textile

[teks-tahyl, -til]
noun
1.
any cloth or goods produced by weaving, knitting, or felting.
2.
a material, as a fiber or yarn, used in or suitable for weaving: Glass can be used as a textile.
adjective
3.
woven or capable of being woven: textile fabrics.
4.
of or pertaining to weaving.
5.
of or pertaining to textiles or the production of textiles: the textile industry.

Origin:
1520–30; < Latin textilis woven, textile (noun use of neuter) woven fabric, equivalent to text(us), past participle of texere to weave + -ilis, -ile -ile

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World English Dictionary
textile (ˈtɛkstaɪl)
 
n
1.  any fabric or cloth, esp woven
2.  raw material suitable to be made into cloth; fibre or yarn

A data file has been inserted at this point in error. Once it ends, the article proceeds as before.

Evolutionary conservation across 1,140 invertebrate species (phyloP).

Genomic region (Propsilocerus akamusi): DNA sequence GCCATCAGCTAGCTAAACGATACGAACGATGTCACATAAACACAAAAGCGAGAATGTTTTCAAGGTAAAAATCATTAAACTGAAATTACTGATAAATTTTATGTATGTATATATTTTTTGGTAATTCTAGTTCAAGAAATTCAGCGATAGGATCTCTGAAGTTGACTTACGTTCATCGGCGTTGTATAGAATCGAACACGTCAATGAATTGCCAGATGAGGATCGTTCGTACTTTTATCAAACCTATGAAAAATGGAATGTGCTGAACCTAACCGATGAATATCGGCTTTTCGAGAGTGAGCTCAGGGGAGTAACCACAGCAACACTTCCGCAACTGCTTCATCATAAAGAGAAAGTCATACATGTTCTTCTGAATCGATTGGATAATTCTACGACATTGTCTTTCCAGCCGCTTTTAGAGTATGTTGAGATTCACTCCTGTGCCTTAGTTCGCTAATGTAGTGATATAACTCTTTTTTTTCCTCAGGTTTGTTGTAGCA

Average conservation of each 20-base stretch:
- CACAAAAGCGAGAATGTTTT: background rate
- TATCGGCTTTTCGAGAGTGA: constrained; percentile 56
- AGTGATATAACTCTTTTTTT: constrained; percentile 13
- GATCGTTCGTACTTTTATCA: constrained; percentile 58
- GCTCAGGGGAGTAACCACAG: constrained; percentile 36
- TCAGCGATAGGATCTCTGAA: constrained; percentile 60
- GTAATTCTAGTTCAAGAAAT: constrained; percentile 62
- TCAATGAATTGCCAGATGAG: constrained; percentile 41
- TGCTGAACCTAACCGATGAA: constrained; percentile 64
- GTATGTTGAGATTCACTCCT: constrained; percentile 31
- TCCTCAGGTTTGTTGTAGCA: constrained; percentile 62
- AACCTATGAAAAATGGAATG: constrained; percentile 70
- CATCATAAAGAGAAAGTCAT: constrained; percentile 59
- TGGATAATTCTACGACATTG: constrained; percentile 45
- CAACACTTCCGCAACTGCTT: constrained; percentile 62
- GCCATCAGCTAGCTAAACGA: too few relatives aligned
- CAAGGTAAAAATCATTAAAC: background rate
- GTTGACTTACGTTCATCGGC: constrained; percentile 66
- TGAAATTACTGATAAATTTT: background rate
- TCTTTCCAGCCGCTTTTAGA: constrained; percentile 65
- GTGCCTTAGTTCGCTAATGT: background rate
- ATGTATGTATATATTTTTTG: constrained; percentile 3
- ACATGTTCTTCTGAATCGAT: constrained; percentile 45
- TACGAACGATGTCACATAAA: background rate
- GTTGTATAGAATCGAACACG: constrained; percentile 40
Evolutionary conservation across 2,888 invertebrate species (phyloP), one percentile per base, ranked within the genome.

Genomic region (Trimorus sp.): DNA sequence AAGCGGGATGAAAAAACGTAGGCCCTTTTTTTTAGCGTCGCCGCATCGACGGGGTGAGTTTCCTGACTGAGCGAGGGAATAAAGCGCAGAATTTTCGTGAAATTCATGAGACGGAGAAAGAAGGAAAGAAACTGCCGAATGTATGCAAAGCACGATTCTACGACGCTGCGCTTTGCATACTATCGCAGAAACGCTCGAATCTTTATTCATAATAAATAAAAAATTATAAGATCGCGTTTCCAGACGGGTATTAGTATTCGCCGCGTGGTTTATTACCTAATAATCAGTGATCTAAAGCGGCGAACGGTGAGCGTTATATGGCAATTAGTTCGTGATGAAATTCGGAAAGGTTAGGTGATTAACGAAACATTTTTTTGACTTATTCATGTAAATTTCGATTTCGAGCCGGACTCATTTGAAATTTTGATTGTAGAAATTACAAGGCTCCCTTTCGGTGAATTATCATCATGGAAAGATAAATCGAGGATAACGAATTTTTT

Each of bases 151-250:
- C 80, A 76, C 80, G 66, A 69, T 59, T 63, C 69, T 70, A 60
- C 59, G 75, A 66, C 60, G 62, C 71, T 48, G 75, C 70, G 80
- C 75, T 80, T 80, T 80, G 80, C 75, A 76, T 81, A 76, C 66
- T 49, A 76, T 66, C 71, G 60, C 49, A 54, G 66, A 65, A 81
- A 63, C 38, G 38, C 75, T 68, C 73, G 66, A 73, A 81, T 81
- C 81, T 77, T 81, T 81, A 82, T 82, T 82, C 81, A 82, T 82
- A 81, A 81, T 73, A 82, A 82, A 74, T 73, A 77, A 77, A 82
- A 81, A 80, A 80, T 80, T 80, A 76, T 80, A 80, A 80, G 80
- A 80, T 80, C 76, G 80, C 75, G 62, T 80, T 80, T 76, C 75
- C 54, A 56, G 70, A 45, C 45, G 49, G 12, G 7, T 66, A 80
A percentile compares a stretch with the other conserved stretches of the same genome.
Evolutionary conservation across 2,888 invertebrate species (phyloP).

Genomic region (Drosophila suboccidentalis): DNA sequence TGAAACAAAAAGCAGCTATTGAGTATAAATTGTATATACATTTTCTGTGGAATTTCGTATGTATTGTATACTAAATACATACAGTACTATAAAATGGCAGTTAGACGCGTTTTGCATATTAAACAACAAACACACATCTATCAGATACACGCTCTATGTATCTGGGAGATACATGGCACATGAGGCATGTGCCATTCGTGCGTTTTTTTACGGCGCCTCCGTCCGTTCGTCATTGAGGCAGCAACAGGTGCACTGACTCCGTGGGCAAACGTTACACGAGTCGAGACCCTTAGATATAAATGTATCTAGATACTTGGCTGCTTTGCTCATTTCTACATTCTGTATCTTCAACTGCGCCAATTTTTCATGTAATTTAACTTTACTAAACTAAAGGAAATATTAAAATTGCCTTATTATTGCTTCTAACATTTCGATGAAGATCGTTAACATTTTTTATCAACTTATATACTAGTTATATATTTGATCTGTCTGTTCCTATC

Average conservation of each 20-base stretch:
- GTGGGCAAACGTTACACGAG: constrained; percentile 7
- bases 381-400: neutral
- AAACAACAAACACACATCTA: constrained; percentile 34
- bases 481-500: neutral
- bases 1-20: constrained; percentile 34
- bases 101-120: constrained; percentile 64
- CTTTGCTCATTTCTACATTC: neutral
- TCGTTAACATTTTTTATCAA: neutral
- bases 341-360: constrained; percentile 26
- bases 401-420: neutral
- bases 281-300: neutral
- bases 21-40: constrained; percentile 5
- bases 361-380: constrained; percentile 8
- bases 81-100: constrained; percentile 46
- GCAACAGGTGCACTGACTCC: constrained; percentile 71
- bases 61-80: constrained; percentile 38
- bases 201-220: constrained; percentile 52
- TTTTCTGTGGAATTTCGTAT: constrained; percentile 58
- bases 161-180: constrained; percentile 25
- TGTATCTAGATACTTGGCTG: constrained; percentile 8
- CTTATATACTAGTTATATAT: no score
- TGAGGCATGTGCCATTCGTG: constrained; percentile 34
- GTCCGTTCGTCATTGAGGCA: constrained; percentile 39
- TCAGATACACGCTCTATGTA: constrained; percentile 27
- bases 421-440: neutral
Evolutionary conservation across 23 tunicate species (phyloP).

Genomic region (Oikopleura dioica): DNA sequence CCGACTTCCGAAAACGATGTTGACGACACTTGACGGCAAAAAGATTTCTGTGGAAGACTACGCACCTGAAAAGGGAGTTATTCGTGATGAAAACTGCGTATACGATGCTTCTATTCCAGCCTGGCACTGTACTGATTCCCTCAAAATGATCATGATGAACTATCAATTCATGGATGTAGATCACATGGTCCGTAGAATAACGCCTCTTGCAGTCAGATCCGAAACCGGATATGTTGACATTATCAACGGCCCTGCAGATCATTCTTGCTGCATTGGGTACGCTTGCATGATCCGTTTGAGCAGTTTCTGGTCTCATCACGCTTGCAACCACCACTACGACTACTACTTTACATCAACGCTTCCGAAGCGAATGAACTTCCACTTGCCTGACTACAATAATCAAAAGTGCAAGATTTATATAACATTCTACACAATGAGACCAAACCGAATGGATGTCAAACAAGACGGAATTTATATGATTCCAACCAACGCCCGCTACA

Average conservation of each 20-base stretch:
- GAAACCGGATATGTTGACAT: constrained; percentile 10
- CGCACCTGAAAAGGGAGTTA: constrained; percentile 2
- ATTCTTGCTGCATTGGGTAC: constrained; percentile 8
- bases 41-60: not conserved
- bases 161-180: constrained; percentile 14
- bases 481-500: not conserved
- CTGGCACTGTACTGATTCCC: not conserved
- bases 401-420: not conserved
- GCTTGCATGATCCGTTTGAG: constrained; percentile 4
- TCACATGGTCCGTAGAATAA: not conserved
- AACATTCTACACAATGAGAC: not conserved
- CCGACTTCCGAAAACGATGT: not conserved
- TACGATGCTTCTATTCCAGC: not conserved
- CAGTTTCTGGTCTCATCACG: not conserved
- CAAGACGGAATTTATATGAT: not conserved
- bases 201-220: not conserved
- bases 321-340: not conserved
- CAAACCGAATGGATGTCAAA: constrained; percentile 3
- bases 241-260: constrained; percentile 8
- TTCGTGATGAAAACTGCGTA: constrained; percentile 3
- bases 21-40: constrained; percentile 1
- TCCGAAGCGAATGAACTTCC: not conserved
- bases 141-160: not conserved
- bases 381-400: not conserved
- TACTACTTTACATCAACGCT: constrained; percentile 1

3.  a non-nudist, as described by nudists; one who wears clothes
 
adj
4.  of or relating to fabrics or the making of fabrics
 
[C17: from Latin textilis woven, from texere to weave]

Collins English Dictionary - Complete & Unabridged 10th Edition
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Etymonline
Word Origin & History

textile
1626, from L. textilis "woven, fabric, cloth," noun use of textilis "woven," from texere "to weave," from PIE base *tek- "to make" (see texture).
Online Etymology Dictionary, © 2010 Douglas Harper
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Example sentences
Intentional lumps and unevenness and tangled textile fibers give the fabric a
  heathered look with lots of texture.
US textile manufacturers are exploring an innovative way of making clothing,
  furniture upholstery, and other products from corn.
Many were highly skilled machine operators in the textile industry.
Textile and paint manufacturers are looking for eco-friendly ways to create
  brilliant colors.
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